"Have Gun Will Travel," "Our Miss Brooks" and "The Millionaire," among others. The trio also hit upon contests as a way to keep viewers entertained and involved.

The most recent contest involves amateur movies. One is shown each Friday night. A recent offering named "Attack of the Giant Falcon" - featuring a toy bird that looked like a cross between Donald Duck and a penguin as it terrorized a toy city - was a typical entry, said Adler.

At two minutes before 11 p.m. McKay left Adler and Strader in the announcers' lounge and dashed off to the studio for the 11 p.m. newscast. He handles the weather report.

AFTER A brief discussion of the upcoming show Strader and Adler head for the control booth. Tonight, the show would lead with the outraged falcon.

In the booth, Strader whispered into the headphones and only one sided snatches of the conversation could be heard. He smoked furiously and stabbed his cigarettes out in an old Coca-Cola glass with a wide top and a narrow bottom.

The falcon devastated the city. Then McKay flashed on screen, welcomed viewers to "Those Were the Years" and moved directly into a segment of "Have Gun Will Travel." Adler left the control booth to change into his Whoops E. Daisy finery.

Strader worked to get the background lighting just right for the skit. The background was a light bulb stuck in a piece of cardboard that would be projected behind Adler and McKay.

"The magic of television brings you a light bulb stuck in a piece of cardboard," Strader grinned and pushed his glasses higher on his nose. "We spare no expense."

The sounds of "Have Gun Will Travel" faded out, and Adler and McKay were on the air.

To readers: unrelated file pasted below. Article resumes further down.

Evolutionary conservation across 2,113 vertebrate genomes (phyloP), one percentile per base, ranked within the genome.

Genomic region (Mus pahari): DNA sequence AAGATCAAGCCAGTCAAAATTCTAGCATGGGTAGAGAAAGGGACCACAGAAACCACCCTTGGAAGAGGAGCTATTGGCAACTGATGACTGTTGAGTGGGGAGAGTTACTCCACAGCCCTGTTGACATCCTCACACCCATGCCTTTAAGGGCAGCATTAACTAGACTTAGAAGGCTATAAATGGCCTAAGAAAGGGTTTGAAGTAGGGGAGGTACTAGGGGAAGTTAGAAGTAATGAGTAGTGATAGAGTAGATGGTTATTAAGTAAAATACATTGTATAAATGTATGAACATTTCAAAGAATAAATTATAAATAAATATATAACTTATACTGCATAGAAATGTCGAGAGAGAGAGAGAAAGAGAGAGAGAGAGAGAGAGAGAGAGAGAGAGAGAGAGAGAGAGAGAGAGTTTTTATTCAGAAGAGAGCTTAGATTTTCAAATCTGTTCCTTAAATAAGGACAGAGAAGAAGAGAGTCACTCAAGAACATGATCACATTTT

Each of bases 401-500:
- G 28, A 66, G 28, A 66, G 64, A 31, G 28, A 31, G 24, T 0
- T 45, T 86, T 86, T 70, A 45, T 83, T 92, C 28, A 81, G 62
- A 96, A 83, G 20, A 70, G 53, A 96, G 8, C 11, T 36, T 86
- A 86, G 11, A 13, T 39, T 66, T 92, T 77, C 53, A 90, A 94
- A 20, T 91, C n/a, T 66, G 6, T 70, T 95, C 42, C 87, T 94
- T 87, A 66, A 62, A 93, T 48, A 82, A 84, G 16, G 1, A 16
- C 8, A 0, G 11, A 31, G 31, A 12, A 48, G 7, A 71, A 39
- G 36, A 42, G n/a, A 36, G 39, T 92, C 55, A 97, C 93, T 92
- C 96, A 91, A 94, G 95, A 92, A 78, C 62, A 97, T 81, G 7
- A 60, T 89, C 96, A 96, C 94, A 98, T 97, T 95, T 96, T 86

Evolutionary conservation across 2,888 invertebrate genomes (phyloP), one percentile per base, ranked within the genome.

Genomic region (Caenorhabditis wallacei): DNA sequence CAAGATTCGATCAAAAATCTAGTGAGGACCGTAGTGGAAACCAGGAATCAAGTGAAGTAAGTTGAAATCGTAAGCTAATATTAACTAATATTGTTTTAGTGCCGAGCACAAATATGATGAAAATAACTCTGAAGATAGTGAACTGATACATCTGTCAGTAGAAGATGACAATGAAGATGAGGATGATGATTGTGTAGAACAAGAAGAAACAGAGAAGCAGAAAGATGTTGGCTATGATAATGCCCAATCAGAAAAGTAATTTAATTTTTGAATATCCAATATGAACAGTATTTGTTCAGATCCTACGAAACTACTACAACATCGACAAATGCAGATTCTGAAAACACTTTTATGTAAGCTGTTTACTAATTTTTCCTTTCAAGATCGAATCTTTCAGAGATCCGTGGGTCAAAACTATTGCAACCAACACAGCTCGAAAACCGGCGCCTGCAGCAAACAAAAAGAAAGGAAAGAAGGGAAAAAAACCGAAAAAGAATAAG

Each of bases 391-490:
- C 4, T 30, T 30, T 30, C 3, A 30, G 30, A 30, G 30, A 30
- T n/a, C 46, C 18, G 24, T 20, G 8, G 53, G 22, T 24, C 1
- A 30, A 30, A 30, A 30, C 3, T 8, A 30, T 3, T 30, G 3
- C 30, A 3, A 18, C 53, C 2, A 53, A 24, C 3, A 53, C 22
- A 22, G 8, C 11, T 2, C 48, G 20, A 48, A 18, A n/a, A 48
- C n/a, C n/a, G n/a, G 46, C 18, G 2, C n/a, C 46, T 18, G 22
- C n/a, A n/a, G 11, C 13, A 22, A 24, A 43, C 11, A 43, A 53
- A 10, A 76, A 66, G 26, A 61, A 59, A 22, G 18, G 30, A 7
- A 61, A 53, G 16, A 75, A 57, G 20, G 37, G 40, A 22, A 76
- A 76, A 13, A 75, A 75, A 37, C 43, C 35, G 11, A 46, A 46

The script was basically one pun after another. Some referred to the light bulb collector's appearances on such shows as "Lamp Unto My Feet," "Watts My Line" and "Curse Of The Neanderthal Man."

There were many moans from the crew, which could be heard on the air. That, Adler said later, is alright. Occasionally a crew member waved a large hook as if to pull Adler-Daisy off the air. He gamely fought it off.

DURING THE interview, much of the treasured light bulb collection was dropped to the concrete floor by the fumbling McKay. One bulb did not break the way it was supposed to, but McKay and Adler moved on doggedly with the skit.

The routine ended with the switch to "Flash Gordon." Off the air, Adler kneeling and picking up pieces of broken light bulb, muttered, "I wonder if that appeared humorous.

"Oh well," he said, "we did it."

McKay confided he had ". . . that old sinking feeling" during the skit.

"You never can tell, really, how you're doing," he said. "That's one of the things about live TV. You're stuck.

"You might know halfway through that you're bombing but there's nothing, you can do about it," he said. "Even if you have that feeling you've got to get on with it.

"That's one of the attractions about live TV and about this show. It's not structured except for a continuing thing, like 'Flash Gordon,' people have no idea what they're going to see,"

From "Flash Gordon," McKay sent the show right into an episode of "The Millionaire." While Michael Anthony's velvet voice droned on about the virtues of John Beresford Tipton, McKay started taping promotions for the next "Those Were the Years."

THAT WAS not as easy as it sounds. McKay has no script for this either. The film clip leading into the promotion showed Flash Gordon's girl friend being attacked by a lion. McKay botched one try with an unintentional (and unprintable) bit of sexual double entendre that left him, the crew, Adler and Strader howling.

But finally, it was finished at 1:03, a.m. McKay urged everybody to tune in next week.

Adler and Strader still faced about another hour of work. That, said Strader, is basically a bull session where they analyze what was right and wrong with that night's show and bounce ideas off each other.

"That's about it," said Adler. ""I just try and put on what people would like to see.

"Mostly," he said. "I just like to have fun."

The article appeared in the Thursday, June 29, 1976 issue of The Charlotte News. Clipping provided by Jim Scancarelli.